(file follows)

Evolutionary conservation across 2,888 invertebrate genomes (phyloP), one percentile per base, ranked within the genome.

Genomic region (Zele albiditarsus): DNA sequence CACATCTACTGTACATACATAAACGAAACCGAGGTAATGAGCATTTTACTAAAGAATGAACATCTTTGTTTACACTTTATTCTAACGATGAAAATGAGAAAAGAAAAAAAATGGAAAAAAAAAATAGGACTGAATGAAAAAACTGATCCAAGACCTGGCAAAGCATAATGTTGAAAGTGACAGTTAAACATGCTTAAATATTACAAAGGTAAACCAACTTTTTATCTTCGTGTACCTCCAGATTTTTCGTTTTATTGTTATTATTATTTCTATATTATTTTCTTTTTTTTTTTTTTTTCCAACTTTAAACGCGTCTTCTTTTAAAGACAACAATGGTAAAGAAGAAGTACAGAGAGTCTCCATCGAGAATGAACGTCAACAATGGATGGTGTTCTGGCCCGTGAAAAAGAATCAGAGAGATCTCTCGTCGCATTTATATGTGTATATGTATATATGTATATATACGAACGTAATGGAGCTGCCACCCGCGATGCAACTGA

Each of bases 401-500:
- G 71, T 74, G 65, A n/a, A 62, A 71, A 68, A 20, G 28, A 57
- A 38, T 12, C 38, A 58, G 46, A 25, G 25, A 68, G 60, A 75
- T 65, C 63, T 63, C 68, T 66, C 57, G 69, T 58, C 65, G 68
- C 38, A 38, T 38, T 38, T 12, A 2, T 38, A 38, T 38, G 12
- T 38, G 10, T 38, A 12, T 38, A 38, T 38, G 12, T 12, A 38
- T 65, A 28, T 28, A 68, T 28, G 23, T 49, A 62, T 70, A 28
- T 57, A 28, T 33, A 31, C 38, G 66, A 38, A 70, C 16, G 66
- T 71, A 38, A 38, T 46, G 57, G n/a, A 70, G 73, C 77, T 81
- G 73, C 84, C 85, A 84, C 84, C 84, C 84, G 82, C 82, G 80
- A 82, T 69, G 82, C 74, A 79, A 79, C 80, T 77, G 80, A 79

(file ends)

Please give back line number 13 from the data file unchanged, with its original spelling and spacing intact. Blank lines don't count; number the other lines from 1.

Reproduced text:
- A 82, T 69, G 82, C 74, A 79, A 79, C 80, T 77, G 80, A 79